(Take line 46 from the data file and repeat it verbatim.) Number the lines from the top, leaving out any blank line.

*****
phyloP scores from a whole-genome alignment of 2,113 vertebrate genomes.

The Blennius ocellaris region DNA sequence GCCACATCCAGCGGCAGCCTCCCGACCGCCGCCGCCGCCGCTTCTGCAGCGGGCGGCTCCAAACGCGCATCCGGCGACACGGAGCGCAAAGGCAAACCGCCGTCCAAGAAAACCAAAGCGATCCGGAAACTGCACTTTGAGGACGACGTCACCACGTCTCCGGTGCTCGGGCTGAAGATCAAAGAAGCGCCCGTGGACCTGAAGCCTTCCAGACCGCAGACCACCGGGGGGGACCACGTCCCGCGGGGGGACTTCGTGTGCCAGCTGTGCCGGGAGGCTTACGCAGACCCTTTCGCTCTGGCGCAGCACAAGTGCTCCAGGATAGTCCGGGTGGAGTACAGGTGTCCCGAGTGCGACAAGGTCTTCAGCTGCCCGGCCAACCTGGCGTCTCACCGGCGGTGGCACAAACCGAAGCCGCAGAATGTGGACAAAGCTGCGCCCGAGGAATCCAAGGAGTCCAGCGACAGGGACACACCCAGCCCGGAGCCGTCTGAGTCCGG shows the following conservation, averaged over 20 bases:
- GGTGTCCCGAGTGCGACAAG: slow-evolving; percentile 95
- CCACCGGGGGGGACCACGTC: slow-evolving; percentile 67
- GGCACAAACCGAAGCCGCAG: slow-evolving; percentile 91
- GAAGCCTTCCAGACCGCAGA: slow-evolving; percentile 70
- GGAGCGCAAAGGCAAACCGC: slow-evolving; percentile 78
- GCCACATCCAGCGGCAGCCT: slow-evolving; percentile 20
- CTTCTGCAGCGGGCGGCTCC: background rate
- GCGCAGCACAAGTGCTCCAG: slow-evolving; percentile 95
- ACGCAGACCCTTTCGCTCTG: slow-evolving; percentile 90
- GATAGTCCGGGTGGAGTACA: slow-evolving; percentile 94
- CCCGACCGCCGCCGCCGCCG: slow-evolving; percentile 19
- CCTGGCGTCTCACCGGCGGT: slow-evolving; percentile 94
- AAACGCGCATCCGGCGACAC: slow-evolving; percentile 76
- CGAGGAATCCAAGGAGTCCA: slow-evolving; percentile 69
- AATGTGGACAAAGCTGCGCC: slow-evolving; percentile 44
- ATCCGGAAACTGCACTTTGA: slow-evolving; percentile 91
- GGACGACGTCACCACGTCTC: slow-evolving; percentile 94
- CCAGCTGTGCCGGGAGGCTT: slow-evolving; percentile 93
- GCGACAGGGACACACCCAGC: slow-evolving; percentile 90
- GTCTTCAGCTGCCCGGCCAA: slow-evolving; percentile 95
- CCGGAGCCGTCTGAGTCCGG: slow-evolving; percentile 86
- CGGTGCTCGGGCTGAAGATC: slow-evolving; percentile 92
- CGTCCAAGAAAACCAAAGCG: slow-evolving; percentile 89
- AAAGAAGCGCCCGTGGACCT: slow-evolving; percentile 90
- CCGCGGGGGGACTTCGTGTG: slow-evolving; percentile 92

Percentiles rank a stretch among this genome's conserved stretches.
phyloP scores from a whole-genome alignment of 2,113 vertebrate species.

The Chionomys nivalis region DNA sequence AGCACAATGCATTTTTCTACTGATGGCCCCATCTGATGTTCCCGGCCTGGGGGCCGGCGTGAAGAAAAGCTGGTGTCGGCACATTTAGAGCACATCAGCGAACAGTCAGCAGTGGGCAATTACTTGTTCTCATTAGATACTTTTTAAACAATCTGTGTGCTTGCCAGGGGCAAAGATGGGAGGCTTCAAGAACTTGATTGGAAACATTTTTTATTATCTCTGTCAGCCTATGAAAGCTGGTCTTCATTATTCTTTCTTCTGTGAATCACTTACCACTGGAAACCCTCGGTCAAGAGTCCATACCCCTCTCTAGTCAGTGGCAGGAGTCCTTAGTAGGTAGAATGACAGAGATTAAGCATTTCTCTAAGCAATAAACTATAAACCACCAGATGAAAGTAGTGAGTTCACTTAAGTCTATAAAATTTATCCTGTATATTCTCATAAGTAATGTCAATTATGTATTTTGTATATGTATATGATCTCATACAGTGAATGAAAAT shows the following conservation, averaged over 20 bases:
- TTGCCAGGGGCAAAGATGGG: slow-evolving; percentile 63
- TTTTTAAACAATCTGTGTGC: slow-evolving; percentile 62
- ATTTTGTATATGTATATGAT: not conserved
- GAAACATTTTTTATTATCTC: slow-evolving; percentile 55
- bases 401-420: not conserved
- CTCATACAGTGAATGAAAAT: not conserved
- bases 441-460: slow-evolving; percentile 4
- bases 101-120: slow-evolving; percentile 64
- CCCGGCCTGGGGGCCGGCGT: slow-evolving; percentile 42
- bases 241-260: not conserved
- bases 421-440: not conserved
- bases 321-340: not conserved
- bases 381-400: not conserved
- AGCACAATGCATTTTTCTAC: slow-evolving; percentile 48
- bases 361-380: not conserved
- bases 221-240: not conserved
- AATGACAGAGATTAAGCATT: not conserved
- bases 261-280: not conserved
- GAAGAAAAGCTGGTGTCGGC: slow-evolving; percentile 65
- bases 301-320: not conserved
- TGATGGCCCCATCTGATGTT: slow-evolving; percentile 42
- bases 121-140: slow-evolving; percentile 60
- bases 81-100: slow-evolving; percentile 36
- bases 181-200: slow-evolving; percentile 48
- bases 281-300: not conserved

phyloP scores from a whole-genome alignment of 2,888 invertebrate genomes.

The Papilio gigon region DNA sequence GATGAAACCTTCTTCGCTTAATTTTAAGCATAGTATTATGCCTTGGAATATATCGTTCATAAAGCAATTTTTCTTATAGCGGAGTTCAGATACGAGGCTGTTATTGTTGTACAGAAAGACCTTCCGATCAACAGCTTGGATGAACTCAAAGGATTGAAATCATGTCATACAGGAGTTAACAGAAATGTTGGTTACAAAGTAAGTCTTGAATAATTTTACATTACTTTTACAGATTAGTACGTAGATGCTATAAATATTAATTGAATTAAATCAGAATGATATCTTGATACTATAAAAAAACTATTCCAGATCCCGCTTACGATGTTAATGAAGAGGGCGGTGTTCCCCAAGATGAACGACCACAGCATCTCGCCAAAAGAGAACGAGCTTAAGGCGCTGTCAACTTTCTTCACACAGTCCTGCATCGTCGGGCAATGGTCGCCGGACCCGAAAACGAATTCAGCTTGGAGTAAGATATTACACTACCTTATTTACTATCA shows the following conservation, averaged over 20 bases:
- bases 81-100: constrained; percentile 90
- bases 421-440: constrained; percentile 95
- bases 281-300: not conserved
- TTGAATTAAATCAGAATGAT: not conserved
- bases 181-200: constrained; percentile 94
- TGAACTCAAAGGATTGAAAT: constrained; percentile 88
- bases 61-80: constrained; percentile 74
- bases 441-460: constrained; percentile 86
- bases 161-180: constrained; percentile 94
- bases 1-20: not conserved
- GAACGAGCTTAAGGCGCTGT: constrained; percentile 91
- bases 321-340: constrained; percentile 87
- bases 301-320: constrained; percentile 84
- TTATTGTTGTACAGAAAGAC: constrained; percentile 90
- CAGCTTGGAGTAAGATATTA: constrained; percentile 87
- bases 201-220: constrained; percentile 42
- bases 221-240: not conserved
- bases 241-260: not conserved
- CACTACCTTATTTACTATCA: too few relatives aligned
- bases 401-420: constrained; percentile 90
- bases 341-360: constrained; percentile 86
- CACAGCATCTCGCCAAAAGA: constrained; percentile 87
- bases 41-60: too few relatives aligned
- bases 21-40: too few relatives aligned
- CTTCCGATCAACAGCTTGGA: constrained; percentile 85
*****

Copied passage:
- bases 221-240: not conserved